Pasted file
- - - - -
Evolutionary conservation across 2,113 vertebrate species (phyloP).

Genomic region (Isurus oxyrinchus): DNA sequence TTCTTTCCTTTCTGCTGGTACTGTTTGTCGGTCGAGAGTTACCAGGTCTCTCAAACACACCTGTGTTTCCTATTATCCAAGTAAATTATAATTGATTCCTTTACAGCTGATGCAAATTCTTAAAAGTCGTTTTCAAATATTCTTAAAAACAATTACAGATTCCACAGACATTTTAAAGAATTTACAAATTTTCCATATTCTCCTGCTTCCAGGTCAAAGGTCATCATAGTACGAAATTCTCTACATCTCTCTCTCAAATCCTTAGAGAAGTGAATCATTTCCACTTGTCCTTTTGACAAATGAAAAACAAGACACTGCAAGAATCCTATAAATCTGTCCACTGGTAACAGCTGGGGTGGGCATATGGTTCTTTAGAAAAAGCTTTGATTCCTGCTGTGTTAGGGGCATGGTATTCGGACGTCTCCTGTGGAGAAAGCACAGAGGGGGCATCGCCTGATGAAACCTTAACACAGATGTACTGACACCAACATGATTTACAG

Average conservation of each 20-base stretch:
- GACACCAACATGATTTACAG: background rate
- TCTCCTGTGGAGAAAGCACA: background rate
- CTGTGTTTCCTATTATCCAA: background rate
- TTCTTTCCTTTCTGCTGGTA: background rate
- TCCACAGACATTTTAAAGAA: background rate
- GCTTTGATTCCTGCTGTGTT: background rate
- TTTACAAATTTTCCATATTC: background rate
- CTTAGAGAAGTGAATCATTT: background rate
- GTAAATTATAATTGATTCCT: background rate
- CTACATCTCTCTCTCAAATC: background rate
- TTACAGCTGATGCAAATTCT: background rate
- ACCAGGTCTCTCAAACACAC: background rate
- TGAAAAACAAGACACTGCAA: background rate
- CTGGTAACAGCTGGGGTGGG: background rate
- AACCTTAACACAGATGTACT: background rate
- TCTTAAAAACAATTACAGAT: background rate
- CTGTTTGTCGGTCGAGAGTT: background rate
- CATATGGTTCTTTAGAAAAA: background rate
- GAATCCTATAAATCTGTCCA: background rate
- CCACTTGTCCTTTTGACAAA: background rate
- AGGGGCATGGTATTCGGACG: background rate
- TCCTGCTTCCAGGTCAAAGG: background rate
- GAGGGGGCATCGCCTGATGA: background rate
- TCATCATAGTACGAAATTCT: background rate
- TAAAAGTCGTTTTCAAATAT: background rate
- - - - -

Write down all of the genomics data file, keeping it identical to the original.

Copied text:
Evolutionary conservation across 2,113 vertebrate species (phyloP).

Genomic region (Isurus oxyrinchus): DNA sequence TTCTTTCCTTTCTGCTGGTACTGTTTGTCGGTCGAGAGTTACCAGGTCTCTCAAACACACCTGTGTTTCCTATTATCCAAGTAAATTATAATTGATTCCTTTACAGCTGATGCAAATTCTTAAAAGTCGTTTTCAAATATTCTTAAAAACAATTACAGATTCCACAGACATTTTAAAGAATTTACAAATTTTCCATATTCTCCTGCTTCCAGGTCAAAGGTCATCATAGTACGAAATTCTCTACATCTCTCTCTCAAATCCTTAGAGAAGTGAATCATTTCCACTTGTCCTTTTGACAAATGAAAAACAAGACACTGCAAGAATCCTATAAATCTGTCCACTGGTAACAGCTGGGGTGGGCATATGGTTCTTTAGAAAAAGCTTTGATTCCTGCTGTGTTAGGGGCATGGTATTCGGACGTCTCCTGTGGAGAAAGCACAGAGGGGGCATCGCCTGATGAAACCTTAACACAGATGTACTGACACCAACATGATTTACAG

Average conservation of each 20-base stretch:
- GACACCAACATGATTTACAG: background rate
- TCTCCTGTGGAGAAAGCACA: background rate
- CTGTGTTTCCTATTATCCAA: background rate
- TTCTTTCCTTTCTGCTGGTA: background rate
- TCCACAGACATTTTAAAGAA: background rate
- GCTTTGATTCCTGCTGTGTT: background rate
- TTTACAAATTTTCCATATTC: background rate
- CTTAGAGAAGTGAATCATTT: background rate
- GTAAATTATAATTGATTCCT: background rate
- CTACATCTCTCTCTCAAATC: background rate
- TTACAGCTGATGCAAATTCT: background rate
- ACCAGGTCTCTCAAACACAC: background rate
- TGAAAAACAAGACACTGCAA: background rate
- CTGGTAACAGCTGGGGTGGG: background rate
- AACCTTAACACAGATGTACT: background rate
- TCTTAAAAACAATTACAGAT: background rate
- CTGTTTGTCGGTCGAGAGTT: background rate
- CATATGGTTCTTTAGAAAAA: background rate
- GAATCCTATAAATCTGTCCA: background rate
- CCACTTGTCCTTTTGACAAA: background rate
- AGGGGCATGGTATTCGGACG: background rate
- TCCTGCTTCCAGGTCAAAGG: background rate
- GAGGGGGCATCGCCTGATGA: background rate
- TCATCATAGTACGAAATTCT: background rate
- TAAAAGTCGTTTTCAAATAT: background rate